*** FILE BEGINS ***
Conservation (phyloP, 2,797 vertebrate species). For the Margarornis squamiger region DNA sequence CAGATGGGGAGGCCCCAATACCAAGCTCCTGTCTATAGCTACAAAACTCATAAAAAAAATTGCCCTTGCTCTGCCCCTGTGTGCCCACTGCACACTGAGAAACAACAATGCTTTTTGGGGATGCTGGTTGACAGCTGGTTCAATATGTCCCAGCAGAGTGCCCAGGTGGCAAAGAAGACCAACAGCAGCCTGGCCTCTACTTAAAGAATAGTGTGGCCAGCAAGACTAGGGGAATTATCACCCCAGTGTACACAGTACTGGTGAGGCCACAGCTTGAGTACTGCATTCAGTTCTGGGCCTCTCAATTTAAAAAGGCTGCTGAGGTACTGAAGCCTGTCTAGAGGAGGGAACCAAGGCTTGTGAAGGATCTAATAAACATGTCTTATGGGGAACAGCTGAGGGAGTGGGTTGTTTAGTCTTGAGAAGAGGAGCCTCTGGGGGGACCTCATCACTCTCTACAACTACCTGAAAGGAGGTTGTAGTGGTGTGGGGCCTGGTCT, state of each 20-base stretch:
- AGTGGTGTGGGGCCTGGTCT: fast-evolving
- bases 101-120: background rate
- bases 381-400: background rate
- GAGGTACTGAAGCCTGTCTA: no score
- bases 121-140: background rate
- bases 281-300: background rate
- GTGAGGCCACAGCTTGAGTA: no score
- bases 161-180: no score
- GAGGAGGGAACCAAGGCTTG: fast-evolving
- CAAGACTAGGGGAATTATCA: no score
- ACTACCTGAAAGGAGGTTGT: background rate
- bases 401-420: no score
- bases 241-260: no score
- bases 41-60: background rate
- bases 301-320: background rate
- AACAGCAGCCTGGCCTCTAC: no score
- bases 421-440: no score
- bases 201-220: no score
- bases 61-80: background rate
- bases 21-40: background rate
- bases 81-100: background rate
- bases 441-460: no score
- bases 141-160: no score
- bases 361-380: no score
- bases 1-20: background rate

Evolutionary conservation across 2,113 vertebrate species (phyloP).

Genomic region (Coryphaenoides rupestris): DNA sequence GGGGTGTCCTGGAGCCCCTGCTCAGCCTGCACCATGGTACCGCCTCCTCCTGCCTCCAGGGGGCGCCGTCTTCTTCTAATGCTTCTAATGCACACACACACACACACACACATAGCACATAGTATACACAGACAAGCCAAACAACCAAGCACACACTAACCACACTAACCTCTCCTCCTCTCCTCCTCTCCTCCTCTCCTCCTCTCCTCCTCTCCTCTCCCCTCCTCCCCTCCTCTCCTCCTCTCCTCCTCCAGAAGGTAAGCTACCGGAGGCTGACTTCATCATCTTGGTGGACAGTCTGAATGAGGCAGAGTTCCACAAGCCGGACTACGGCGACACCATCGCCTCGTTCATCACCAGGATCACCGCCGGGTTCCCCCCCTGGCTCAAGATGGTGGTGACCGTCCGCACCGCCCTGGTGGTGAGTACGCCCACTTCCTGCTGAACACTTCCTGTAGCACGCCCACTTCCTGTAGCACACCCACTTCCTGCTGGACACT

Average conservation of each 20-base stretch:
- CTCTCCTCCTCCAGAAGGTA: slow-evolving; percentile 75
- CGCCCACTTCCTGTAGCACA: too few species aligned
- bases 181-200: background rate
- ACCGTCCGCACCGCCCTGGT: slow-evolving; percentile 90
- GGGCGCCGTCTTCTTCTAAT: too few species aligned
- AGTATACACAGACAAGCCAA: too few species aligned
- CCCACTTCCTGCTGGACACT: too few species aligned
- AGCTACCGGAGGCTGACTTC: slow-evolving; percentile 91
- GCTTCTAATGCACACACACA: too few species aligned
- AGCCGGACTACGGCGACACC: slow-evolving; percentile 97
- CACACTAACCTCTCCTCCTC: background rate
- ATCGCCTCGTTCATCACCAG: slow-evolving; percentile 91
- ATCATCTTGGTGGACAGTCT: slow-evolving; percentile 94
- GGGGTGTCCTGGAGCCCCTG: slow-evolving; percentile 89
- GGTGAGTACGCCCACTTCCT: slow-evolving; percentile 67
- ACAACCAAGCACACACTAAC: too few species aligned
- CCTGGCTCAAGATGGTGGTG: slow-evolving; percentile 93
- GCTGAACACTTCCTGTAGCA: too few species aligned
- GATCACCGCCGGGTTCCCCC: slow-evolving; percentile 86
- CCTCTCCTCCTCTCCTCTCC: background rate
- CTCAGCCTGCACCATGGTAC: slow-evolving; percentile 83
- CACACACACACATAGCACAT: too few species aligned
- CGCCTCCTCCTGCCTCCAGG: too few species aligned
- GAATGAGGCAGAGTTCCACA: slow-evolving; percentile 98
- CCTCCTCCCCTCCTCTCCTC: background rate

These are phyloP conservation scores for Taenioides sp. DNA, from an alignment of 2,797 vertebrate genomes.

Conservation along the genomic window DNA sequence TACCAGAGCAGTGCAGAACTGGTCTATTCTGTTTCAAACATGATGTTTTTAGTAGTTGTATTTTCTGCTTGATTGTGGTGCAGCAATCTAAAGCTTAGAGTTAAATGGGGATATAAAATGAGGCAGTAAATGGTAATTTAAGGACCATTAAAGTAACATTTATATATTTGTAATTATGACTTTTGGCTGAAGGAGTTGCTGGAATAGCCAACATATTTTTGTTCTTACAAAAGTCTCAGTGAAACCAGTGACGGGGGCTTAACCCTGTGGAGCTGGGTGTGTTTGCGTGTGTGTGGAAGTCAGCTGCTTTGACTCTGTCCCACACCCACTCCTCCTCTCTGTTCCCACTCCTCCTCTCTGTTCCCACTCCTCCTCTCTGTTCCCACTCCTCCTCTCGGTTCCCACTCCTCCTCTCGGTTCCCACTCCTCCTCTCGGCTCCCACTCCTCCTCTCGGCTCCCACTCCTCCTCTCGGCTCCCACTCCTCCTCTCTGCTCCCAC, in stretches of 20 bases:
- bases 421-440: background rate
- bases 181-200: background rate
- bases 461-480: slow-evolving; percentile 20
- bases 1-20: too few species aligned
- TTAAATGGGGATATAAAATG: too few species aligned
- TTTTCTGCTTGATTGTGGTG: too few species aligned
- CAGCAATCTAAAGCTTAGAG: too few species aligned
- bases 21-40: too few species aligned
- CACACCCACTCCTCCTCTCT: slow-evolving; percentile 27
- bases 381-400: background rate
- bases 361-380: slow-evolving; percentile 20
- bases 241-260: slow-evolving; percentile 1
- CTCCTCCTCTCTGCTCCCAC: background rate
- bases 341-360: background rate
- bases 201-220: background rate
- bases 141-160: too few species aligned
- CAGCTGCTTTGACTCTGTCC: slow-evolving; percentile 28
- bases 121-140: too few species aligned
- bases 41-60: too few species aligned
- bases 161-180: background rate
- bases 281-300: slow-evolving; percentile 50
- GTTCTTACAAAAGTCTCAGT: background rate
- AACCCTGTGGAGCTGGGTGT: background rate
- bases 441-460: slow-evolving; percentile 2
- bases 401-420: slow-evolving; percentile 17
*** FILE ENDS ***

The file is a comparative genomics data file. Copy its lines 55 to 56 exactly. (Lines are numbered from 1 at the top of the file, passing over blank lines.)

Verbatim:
These are phyloP conservation scores for Taenioides sp. DNA, from an alignment of 2,797 vertebrate genomes.

Conservation along the genomic window DNA sequence TACCAGAGCAGTGCAGAACTGGTCTATTCTGTTTCAAACATGATGTTTTTAGTAGTTGTATTTTCTGCTTGATTGTGGTGCAGCAATCTAAAGCTTAGAGTTAAATGGGGATATAAAATGAGGCAGTAAATGGTAATTTAAGGACCATTAAAGTAACATTTATATATTTGTAATTATGACTTTTGGCTGAAGGAGTTGCTGGAATAGCCAACATATTTTTGTTCTTACAAAAGTCTCAGTGAAACCAGTGACGGGGGCTTAACCCTGTGGAGCTGGGTGTGTTTGCGTGTGTGTGGAAGTCAGCTGCTTTGACTCTGTCCCACACCCACTCCTCCTCTCTGTTCCCACTCCTCCTCTCTGTTCCCACTCCTCCTCTCTGTTCCCACTCCTCCTCTCGGTTCCCACTCCTCCTCTCGGTTCCCACTCCTCCTCTCGGCTCCCACTCCTCCTCTCGGCTCCCACTCCTCCTCTCGGCTCCCACTCCTCCTCTCTGCTCCCAC, in stretches of 20 bases: